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TeX—and by consequence, LaTeX—does not use dynamically allocated
memory. Therefore, attempting to produce a very large diagram with
the
`latex_vis`

backend (see The
latex_vis backend) will likely exceed TeX’s hardwired memory capacity:

! TeX capacity exceeded, sorry [main memory size=350001]. \psm@endnode@i ... \endgroup \psm@endmath \egroup \use@par \@psttrue l.489 \task {0} & \task{1} \\ No pages of output. |

TeX/ LaTeX’s memory capacity
can be increased but the mechanism for doing so varies from one
TeX distribution to
another and is rarely straightforward. See http://www.tex.ac.uk/cgi-bin/texfaq2html?label=enlarge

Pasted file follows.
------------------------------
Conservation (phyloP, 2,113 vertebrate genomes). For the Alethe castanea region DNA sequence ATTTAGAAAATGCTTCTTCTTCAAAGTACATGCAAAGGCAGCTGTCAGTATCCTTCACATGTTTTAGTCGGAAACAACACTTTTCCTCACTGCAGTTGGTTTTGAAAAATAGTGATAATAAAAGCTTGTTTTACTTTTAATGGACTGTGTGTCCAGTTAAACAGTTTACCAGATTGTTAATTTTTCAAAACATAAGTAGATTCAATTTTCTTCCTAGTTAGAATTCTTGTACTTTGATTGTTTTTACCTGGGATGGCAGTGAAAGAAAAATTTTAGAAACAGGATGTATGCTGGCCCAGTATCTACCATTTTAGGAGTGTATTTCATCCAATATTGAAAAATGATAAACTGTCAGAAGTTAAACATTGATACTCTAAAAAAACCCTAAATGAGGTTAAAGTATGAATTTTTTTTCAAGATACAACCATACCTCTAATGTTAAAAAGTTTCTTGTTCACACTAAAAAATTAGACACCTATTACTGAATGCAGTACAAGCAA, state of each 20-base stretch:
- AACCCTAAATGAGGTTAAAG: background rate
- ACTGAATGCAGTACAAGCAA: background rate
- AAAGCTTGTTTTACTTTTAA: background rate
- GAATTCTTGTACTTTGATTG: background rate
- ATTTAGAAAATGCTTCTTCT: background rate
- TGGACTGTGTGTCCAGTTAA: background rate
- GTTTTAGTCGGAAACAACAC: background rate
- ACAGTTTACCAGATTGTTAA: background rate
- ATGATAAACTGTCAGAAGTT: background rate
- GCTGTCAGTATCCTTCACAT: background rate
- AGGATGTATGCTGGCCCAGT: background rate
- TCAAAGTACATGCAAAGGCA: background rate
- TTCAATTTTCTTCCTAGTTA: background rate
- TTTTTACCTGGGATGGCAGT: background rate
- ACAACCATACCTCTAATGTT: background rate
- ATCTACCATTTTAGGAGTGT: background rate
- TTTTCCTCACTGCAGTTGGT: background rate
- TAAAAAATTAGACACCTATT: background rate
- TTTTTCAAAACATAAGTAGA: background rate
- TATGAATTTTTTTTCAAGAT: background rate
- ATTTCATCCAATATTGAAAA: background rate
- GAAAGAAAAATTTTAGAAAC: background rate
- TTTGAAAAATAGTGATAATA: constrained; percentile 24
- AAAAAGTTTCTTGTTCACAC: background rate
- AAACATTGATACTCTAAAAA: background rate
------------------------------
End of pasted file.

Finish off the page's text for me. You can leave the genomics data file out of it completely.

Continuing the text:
for a few terse pointers. In general, it is best to try to minimize
the number of loop repetitions when running programs through the
`latex_vis`

backend.

An alternative is to use a prebuilt large-memory `latex`.
Some TeX distributions
come with a
`hugelatex` executable, which is just like
`latex` but compiled with larger memory limits. `ncptl`
can be told to use `hugelatex` by
setting the
`LATEX`
environment variable (e.g., with ‘`env
LATEX=hugelatex ncptl …`’). This may be the most convenient
way to produce complex diagrams with
`latex_vis`

when simplifying the run is not an
option.